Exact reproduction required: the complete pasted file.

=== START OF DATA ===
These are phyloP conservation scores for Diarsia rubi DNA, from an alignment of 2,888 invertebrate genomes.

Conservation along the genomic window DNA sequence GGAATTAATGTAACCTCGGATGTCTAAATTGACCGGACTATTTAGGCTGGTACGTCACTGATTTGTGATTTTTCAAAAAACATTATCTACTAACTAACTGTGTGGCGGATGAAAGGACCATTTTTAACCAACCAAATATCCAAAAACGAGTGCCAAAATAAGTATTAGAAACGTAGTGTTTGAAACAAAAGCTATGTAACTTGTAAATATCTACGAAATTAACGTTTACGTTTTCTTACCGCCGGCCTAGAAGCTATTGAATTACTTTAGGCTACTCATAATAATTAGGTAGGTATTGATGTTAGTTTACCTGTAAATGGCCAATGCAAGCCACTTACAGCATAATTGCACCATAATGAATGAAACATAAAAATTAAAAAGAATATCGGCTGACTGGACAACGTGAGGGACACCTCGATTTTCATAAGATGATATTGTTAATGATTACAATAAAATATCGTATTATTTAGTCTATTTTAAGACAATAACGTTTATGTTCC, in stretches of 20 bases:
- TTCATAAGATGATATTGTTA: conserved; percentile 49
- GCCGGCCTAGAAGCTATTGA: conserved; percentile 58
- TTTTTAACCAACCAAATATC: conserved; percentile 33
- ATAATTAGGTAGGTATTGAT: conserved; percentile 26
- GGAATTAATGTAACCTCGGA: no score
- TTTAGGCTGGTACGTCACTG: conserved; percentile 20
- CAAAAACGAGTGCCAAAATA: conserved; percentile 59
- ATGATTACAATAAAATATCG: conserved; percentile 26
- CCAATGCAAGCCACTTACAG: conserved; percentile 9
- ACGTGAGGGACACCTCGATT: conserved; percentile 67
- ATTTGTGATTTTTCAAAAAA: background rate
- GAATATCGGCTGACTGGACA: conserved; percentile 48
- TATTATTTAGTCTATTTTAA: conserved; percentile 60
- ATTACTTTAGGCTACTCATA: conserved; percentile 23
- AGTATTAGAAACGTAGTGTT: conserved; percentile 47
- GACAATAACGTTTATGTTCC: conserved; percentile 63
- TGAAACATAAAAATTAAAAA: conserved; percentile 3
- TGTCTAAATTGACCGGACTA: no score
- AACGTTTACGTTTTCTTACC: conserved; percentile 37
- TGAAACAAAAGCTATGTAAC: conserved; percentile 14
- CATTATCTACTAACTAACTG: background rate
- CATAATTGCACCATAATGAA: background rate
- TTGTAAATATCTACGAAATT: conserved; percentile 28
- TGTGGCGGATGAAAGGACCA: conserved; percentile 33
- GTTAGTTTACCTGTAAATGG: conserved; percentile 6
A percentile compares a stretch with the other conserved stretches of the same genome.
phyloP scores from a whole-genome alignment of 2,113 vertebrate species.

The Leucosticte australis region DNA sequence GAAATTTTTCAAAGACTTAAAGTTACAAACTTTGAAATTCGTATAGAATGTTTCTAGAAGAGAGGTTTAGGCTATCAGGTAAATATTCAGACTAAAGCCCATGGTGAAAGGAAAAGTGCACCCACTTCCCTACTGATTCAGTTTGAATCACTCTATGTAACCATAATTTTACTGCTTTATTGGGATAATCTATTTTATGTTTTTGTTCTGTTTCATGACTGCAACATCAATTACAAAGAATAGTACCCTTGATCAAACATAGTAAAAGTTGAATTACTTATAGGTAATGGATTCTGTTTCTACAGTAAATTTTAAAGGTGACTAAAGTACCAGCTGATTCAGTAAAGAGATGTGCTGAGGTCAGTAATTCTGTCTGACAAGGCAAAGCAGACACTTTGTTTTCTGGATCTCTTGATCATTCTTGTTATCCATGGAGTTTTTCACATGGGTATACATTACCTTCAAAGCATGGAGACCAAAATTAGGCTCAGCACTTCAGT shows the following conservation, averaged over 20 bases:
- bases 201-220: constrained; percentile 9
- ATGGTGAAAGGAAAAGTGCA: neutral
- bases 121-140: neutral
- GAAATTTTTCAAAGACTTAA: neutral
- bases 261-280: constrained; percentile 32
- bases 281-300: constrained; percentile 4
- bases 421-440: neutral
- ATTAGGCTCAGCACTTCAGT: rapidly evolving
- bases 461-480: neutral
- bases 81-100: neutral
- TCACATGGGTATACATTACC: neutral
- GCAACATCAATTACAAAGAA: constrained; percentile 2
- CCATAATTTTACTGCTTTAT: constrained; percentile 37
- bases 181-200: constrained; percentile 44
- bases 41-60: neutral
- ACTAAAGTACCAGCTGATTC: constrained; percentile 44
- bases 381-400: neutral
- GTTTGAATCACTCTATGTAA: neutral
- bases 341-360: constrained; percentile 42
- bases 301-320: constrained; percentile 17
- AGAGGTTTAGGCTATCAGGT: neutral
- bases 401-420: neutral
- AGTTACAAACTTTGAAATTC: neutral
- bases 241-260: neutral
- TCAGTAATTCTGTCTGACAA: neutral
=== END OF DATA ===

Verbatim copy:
These are phyloP conservation scores for Diarsia rubi DNA, from an alignment of 2,888 invertebrate genomes.

Conservation along the genomic window DNA sequence GGAATTAATGTAACCTCGGATGTCTAAATTGACCGGACTATTTAGGCTGGTACGTCACTGATTTGTGATTTTTCAAAAAACATTATCTACTAACTAACTGTGTGGCGGATGAAAGGACCATTTTTAACCAACCAAATATCCAAAAACGAGTGCCAAAATAAGTATTAGAAACGTAGTGTTTGAAACAAAAGCTATGTAACTTGTAAATATCTACGAAATTAACGTTTACGTTTTCTTACCGCCGGCCTAGAAGCTATTGAATTACTTTAGGCTACTCATAATAATTAGGTAGGTATTGATGTTAGTTTACCTGTAAATGGCCAATGCAAGCCACTTACAGCATAATTGCACCATAATGAATGAAACATAAAAATTAAAAAGAATATCGGCTGACTGGACAACGTGAGGGACACCTCGATTTTCATAAGATGATATTGTTAATGATTACAATAAAATATCGTATTATTTAGTCTATTTTAAGACAATAACGTTTATGTTCC, in stretches of 20 bases:
- TTCATAAGATGATATTGTTA: conserved; percentile 49
- GCCGGCCTAGAAGCTATTGA: conserved; percentile 58
- TTTTTAACCAACCAAATATC: conserved; percentile 33
- ATAATTAGGTAGGTATTGAT: conserved; percentile 26
- GGAATTAATGTAACCTCGGA: no score
- TTTAGGCTGGTACGTCACTG: conserved; percentile 20
- CAAAAACGAGTGCCAAAATA: conserved; percentile 59
- ATGATTACAATAAAATATCG: conserved; percentile 26
- CCAATGCAAGCCACTTACAG: conserved; percentile 9
- ACGTGAGGGACACCTCGATT: conserved; percentile 67
- ATTTGTGATTTTTCAAAAAA: background rate
- GAATATCGGCTGACTGGACA: conserved; percentile 48
- TATTATTTAGTCTATTTTAA: conserved; percentile 60
- ATTACTTTAGGCTACTCATA: conserved; percentile 23
- AGTATTAGAAACGTAGTGTT: conserved; percentile 47
- GACAATAACGTTTATGTTCC: conserved; percentile 63
- TGAAACATAAAAATTAAAAA: conserved; percentile 3
- TGTCTAAATTGACCGGACTA: no score
- AACGTTTACGTTTTCTTACC: conserved; percentile 37
- TGAAACAAAAGCTATGTAAC: conserved; percentile 14
- CATTATCTACTAACTAACTG: background rate
- CATAATTGCACCATAATGAA: background rate
- TTGTAAATATCTACGAAATT: conserved; percentile 28
- TGTGGCGGATGAAAGGACCA: conserved; percentile 33
- GTTAGTTTACCTGTAAATGG: conserved; percentile 6
A percentile compares a stretch with the other conserved stretches of the same genome.
phyloP scores from a whole-genome alignment of 2,113 vertebrate species.

The Leucosticte australis region DNA sequence GAAATTTTTCAAAGACTTAAAGTTACAAACTTTGAAATTCGTATAGAATGTTTCTAGAAGAGAGGTTTAGGCTATCAGGTAAATATTCAGACTAAAGCCCATGGTGAAAGGAAAAGTGCACCCACTTCCCTACTGATTCAGTTTGAATCACTCTATGTAACCATAATTTTACTGCTTTATTGGGATAATCTATTTTATGTTTTTGTTCTGTTTCATGACTGCAACATCAATTACAAAGAATAGTACCCTTGATCAAACATAGTAAAAGTTGAATTACTTATAGGTAATGGATTCTGTTTCTACAGTAAATTTTAAAGGTGACTAAAGTACCAGCTGATTCAGTAAAGAGATGTGCTGAGGTCAGTAATTCTGTCTGACAAGGCAAAGCAGACACTTTGTTTTCTGGATCTCTTGATCATTCTTGTTATCCATGGAGTTTTTCACATGGGTATACATTACCTTCAAAGCATGGAGACCAAAATTAGGCTCAGCACTTCAGT shows the following conservation, averaged over 20 bases:
- bases 201-220: constrained; percentile 9
- ATGGTGAAAGGAAAAGTGCA: neutral
- bases 121-140: neutral
- GAAATTTTTCAAAGACTTAA: neutral
- bases 261-280: constrained; percentile 32
- bases 281-300: constrained; percentile 4
- bases 421-440: neutral
- ATTAGGCTCAGCACTTCAGT: rapidly evolving
- bases 461-480: neutral
- bases 81-100: neutral
- TCACATGGGTATACATTACC: neutral
- GCAACATCAATTACAAAGAA: constrained; percentile 2
- CCATAATTTTACTGCTTTAT: constrained; percentile 37
- bases 181-200: constrained; percentile 44
- bases 41-60: neutral
- ACTAAAGTACCAGCTGATTC: constrained; percentile 44
- bases 381-400: neutral
- GTTTGAATCACTCTATGTAA: neutral
- bases 341-360: constrained; percentile 42
- bases 301-320: constrained; percentile 17
- AGAGGTTTAGGCTATCAGGT: neutral
- bases 401-420: neutral
- AGTTACAAACTTTGAAATTC: neutral
- bases 241-260: neutral
- TCAGTAATTCTGTCTGACAA: neutral